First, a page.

Manic Monday, Chiellini and more: Euro 2020's best

Saturday 10 July 2021 07:00

After a domestic season that took place in front of rows and rows of empty seats, what a joy the last month has been for football lovers.

Euro 2020 has really captured the mood of the nation, and not just because of England’s success. Sun-drenched stadiums across Europe have welcomed back supporters once again and what an atmosphere they’ve created, while the players on the pitch have rewarded us with slick attacking football and some of the finest international matches in recent years.

Of course, as with any tournament, we’ve had ups and downs and it would be remiss not to mention Christian Eriksen. The scenes at Parken Stadium in Copenhagen on the first Saturday of the Euros were truly shocking and the world hoped and prayed for good news – thankfully, it came later that night as we discovered the Inter Milan midfielder’s life had been saved.

The Denmark team’s actions – and particularly those of captain Simon Kjaer, who rushed to his team-mate’s aid – in shielding Eriksen will live on in our collective memories, but what else will we look back on from Euro 2020?

Here are our writers' standout moments so far…

Yann Sommer celebrates as Switzerland shock favourites France.


Sam Carney: I’ll be honest, I put my name down to cover Spain v Croatia and France v Switzerland for our live blog as I thought they’d be fairly straightforward affairs. How wrong I was! It was gone 11pm when I clocked off after an extraordinary day of tournament football – perhaps the most exciting of modern times. The four sides involved had traded 14 goals between them, across 240 minutes of football, with a penalty shootout thrown in to bring it all to a crescendo. There was an incredible Spain own goal, Paul Pogba’s worldie, a missed spot-kick and unlikely Croatia and Switzerland comebacks as the competition truly came alive – not that the group stage hadn’t been entertaining in itself. But I think it’s this day and these matches people will look back at in years to come when assessing this Euros’ place alongside the classic tournaments.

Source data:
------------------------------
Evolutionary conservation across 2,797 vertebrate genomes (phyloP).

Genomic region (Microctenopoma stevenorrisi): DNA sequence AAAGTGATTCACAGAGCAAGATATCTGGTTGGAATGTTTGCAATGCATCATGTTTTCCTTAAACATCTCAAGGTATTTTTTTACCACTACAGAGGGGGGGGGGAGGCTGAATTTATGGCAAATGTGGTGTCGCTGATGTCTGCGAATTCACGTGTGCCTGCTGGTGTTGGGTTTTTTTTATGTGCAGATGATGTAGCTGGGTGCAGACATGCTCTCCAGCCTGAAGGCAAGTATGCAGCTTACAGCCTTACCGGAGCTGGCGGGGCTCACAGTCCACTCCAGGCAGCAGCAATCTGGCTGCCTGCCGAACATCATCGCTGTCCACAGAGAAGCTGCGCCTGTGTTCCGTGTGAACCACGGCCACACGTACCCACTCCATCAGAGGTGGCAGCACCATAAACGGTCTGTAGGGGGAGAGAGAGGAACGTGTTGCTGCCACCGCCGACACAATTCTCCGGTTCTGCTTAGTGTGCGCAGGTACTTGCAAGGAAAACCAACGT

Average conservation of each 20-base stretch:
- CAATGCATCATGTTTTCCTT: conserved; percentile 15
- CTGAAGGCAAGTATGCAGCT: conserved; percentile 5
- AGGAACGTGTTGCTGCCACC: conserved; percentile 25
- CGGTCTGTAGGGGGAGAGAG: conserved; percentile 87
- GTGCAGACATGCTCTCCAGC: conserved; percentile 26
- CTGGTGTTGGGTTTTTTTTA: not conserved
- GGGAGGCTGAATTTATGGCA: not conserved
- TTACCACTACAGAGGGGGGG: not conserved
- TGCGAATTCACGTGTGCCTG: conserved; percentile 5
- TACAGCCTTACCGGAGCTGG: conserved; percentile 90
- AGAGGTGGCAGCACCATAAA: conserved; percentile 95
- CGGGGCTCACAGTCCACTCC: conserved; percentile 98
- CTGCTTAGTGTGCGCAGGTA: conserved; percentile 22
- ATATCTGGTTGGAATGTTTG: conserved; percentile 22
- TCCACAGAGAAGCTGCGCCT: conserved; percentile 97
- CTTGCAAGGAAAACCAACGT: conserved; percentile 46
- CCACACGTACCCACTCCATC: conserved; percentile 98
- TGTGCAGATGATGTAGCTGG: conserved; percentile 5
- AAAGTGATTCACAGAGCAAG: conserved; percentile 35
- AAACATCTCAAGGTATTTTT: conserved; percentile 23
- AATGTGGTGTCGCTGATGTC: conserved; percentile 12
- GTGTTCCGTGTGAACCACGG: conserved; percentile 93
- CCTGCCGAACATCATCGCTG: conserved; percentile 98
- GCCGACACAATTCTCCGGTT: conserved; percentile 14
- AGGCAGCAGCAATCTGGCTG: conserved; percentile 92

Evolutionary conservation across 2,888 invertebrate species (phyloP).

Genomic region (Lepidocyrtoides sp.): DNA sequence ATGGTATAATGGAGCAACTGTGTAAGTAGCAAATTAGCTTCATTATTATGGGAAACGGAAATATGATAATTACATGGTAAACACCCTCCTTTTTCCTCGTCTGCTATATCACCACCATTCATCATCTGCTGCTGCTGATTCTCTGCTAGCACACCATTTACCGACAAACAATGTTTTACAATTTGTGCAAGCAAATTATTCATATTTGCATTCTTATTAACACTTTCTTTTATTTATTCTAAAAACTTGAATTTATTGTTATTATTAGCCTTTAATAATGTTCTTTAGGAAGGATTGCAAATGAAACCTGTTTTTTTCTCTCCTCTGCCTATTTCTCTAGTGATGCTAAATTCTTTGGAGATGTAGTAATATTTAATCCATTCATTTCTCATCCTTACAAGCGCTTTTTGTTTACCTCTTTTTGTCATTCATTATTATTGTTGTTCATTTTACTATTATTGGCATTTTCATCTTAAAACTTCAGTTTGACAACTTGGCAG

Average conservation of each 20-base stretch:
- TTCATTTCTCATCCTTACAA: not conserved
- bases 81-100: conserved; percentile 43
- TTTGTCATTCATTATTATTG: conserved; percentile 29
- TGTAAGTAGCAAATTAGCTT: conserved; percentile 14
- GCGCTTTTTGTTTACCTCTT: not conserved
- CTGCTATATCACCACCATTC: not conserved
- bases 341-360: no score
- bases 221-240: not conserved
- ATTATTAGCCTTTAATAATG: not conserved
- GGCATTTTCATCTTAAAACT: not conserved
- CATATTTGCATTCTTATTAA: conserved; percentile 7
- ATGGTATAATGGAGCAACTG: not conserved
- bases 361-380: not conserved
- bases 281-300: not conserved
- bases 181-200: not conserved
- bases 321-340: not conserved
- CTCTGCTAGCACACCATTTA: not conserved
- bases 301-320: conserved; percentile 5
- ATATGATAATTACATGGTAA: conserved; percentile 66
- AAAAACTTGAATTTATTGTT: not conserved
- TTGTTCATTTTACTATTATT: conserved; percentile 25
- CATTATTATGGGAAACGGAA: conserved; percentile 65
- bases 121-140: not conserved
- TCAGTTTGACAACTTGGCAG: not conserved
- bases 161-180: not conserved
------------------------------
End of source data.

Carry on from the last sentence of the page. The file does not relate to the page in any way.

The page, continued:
Adam Marshall: Germany were always going to be formidable foes for England, as always, despite being written off in some quarters before the tournament. Their demolition of Portugal served notice of their durability and, while a lot of people forget England beat them in Euro 2000, there is the sense that they have the upper hand in the rivalry. The round-of-16 encounter was typically tense, cagey and, to be frank, a bit of a hard watch. That was until Jack Grealish's introduction as he and our very own Luke Shaw started to wreak havoc down the left flank. Seeing the players and fans celebrate wildly, while knowing what a big step this was for the Three Lions, on a psychological level too was hugely enjoyable. England wins over so-called leading nations in major tournament knock-outs have been incredibly rare so, when they come around, they need to be savoured throughout the country. 

Harry Maguire celebrates England's win over Germany.